Friday, September 12, 2014

Queen Victoria

Tonight on our Dr. Who episode, one of the characters was Queen Victoria.

I thought it was fun seeing the woman from whom we get the name for an Australian state, a building in Sydney, and a market in Melbourne.

And there's probably other things I'm forgetting.

Yeah...The Queen Victoria we saw was really just an actress. But I enjoyed the experience anyway.

I'm trying to figure out when Victoria the state was named. Lord Wiki says that in 1851, it officially became a colony. So maybe then? Although what if it were an unofficial colony for awhile?

Queen Victoria was born in 1819, so if 1851 was when the state was born, then she was 32 when it was named for her.  In our Dr. Who episode, she was 60.  And she was bit by a werewolf...maybe.

Lord Wiki has a lot of places named after Queen Victoria. Queensland is named for her, but I think that's a bit general. It's like saying you're going to name something after Obama and calling it Presidentland.


Andrew said...

Innumerable Victoria Streets, a Parade, QV shopping centre on the site of the old Queen Victoria hospital. A football ground, Victoria Park. Lake Victoria. Sydney has a Victoria Road. The list is long.

Dina said...


Yeah. I saw a long list, but was too lazy to list everything.

Thanks for doing some of it for me!

P.S-I don't think I saw the lake on the list...or the park.

Jason Ward said...

I have been researching my family tree on lately and have discovered on my father's side there were a lot of my ancestors living in London in the 19th century during Queen Victoria's reign.

So I decided to research 19th century London and Britian to get an understanding of what it was like when my ancestors lived there.

What I discovered was that London and the British empire saw monumental growth an prosperity during her reign. London's population increased from 1.5 million people to over 6 million.

This may explain why so many places in the world were named in her honour as the british empire saw rapid expansion.

Jason Ward said...

BTW there is also a small city in south Texas called Victoria. It's near my partner's mother's ranch in Goliad texas.

Dina said...


I think it's really neat that you researched your ancestors and the time period in which they lived.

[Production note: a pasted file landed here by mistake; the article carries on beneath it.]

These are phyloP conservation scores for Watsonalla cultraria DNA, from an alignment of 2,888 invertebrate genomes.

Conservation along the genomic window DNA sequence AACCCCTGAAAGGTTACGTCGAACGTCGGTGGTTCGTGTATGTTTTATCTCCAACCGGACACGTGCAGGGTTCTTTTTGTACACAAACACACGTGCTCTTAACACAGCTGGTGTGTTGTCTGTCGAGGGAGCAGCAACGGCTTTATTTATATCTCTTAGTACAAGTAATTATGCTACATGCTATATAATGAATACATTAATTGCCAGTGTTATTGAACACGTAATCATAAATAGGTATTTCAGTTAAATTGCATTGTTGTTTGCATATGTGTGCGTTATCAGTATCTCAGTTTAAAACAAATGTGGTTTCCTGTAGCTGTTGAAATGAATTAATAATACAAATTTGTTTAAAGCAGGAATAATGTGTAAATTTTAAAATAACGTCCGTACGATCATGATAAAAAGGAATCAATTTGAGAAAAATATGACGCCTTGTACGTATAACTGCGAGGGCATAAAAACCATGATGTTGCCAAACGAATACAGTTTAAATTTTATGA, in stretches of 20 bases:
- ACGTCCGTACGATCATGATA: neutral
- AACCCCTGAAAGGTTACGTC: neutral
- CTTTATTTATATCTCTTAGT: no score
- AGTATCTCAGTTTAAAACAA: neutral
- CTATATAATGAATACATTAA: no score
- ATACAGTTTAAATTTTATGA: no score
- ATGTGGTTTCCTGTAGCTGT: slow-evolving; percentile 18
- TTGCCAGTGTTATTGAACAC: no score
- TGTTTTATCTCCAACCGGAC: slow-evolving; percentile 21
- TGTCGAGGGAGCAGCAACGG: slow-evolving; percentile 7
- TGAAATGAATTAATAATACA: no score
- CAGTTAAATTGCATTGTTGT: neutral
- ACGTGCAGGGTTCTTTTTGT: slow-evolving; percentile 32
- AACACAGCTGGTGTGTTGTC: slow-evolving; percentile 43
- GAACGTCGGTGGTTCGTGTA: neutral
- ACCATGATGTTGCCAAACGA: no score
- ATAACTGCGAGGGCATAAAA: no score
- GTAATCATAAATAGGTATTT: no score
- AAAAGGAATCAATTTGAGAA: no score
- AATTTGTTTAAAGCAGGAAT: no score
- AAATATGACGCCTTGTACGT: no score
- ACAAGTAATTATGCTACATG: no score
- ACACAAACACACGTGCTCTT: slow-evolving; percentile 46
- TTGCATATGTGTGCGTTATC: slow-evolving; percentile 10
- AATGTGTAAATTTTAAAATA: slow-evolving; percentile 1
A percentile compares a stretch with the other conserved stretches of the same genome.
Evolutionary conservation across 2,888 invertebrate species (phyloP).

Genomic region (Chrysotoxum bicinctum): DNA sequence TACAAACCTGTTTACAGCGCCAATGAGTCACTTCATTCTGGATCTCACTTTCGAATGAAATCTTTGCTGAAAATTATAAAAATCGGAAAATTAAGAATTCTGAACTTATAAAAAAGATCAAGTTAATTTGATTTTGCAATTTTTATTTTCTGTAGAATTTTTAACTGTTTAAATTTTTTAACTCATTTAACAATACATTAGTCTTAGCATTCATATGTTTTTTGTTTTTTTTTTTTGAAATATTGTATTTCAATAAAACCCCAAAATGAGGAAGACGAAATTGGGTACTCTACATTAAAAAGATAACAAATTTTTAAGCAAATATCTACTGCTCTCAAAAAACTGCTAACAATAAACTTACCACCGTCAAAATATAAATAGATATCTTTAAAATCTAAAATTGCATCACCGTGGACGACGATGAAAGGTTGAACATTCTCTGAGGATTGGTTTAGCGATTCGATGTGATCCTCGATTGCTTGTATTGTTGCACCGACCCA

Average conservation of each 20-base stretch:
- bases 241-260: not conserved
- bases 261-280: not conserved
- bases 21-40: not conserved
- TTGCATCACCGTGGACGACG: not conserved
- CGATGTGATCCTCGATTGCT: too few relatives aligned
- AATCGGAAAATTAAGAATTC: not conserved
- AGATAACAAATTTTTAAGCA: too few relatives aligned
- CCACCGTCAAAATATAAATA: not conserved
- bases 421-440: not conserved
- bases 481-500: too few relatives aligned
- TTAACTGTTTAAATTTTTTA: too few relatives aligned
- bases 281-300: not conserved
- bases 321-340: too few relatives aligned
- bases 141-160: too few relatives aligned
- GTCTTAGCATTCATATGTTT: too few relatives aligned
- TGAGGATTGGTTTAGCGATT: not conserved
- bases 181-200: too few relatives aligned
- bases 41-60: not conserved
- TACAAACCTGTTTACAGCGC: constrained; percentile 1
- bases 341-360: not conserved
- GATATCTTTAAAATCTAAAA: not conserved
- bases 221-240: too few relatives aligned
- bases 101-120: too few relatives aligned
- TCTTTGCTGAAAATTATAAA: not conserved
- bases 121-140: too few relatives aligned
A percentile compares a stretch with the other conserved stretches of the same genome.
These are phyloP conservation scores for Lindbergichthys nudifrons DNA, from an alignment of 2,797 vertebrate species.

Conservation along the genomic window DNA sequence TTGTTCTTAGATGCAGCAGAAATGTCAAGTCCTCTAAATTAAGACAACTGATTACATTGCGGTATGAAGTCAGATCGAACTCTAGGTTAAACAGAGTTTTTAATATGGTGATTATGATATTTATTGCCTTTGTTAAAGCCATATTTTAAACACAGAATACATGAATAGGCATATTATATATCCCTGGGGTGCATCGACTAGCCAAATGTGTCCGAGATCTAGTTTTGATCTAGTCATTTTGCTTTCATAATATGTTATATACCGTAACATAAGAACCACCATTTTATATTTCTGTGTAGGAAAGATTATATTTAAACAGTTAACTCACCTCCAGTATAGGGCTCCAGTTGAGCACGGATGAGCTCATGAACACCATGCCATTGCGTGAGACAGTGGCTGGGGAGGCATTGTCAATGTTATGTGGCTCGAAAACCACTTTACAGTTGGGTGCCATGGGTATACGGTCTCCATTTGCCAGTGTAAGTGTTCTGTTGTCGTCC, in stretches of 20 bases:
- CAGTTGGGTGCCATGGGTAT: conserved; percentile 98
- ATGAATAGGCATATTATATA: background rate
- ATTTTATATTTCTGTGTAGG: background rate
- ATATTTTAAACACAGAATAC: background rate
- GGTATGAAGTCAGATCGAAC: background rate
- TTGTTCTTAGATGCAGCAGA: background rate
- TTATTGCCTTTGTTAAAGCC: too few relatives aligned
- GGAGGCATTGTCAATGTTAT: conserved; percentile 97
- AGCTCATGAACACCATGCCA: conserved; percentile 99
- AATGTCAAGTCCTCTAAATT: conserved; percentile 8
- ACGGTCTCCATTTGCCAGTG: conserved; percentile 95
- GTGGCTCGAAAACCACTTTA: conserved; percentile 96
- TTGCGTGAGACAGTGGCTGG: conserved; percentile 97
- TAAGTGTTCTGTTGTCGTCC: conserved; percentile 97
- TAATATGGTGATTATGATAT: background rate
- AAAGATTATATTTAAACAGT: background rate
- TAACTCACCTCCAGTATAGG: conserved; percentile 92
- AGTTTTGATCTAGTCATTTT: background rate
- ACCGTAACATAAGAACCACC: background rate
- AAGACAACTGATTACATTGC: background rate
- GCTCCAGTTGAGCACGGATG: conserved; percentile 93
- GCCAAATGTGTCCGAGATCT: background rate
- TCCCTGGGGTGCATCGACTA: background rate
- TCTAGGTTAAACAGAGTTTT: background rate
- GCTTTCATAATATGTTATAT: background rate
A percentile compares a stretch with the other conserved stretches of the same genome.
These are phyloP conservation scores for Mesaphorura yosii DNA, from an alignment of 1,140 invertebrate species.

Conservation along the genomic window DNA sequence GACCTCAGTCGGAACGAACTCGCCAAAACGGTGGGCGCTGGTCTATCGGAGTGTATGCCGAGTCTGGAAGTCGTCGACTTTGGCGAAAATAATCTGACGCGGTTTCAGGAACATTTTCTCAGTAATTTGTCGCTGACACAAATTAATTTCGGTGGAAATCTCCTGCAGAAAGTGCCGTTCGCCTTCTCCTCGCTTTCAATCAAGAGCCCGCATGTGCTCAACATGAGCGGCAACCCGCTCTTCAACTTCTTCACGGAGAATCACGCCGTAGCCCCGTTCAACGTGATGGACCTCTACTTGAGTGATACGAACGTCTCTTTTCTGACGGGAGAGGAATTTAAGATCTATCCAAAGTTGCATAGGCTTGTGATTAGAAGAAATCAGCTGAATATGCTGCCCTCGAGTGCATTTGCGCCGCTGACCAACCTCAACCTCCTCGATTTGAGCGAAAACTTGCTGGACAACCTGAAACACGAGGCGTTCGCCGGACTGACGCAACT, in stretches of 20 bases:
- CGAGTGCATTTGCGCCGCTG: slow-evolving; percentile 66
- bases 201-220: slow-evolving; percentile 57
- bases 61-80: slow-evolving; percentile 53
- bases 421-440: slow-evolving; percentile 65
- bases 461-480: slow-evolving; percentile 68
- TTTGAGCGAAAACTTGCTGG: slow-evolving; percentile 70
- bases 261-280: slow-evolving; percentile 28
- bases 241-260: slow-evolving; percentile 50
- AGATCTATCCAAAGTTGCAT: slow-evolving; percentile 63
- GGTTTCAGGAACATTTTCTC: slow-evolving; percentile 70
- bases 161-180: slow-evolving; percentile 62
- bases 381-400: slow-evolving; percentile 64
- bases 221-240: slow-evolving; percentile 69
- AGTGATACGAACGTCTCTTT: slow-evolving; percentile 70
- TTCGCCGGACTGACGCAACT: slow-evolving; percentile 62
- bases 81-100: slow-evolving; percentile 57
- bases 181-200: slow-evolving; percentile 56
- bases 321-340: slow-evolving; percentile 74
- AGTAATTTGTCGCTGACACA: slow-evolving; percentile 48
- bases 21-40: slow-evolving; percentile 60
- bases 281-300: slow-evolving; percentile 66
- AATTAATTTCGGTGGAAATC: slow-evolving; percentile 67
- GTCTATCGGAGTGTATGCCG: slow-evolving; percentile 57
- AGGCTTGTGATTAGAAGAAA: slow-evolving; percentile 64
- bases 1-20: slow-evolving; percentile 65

And yeah...the growth of the British empire might explain why Queen Victoria was honored so many times. At first I was thinking it was because she was well-liked, and that might be true. But I guess it could have been about expanding, settling, and acquiring new places. They would need a name, and why not honor the current queen.

I wonder if most Victoria places were named while she was the Queen. Were any named after she left the throne?

Do you know if the city in Texas is named after the Queen? It could be. Or it could be named after a place that's named after the queen. Like if I suddenly owned an island, I might name it Victoria in honor of the state in Australia. I wouldn't be naming it after the queen.

Anyway, I'm going to look up these Texas places on Google Maps.

Dina said...

I just looked up Victoria Texas. It's not named after the queen, but a Mexican president named Guadalupe Victoria. Though that was not his birth name. I'm not sure why it was changed. I think maybe it was a religious thing?

Dina said...

Did a little more research. There was a saint Victoria. But the name wasn't very popular until Queen Victoria came along.

Jason Ward said...

I didn't know that about Victoria, Texas. I was always perplexed as to why they used the name Victoria and wondered if it was because of Queen Victoria. Given that Texas was part of Mexico for a period, naming it after a president of Mexico makes sense.

Most of the names named in honour of Queen Victoria in Melbourne would have been named during her reign. Especially those named in the 19th century when we were the British colony of Victoria.

After federation in 1901, anything named Victoria would have been in honour of the state of Victoria rather than Queen Victoria.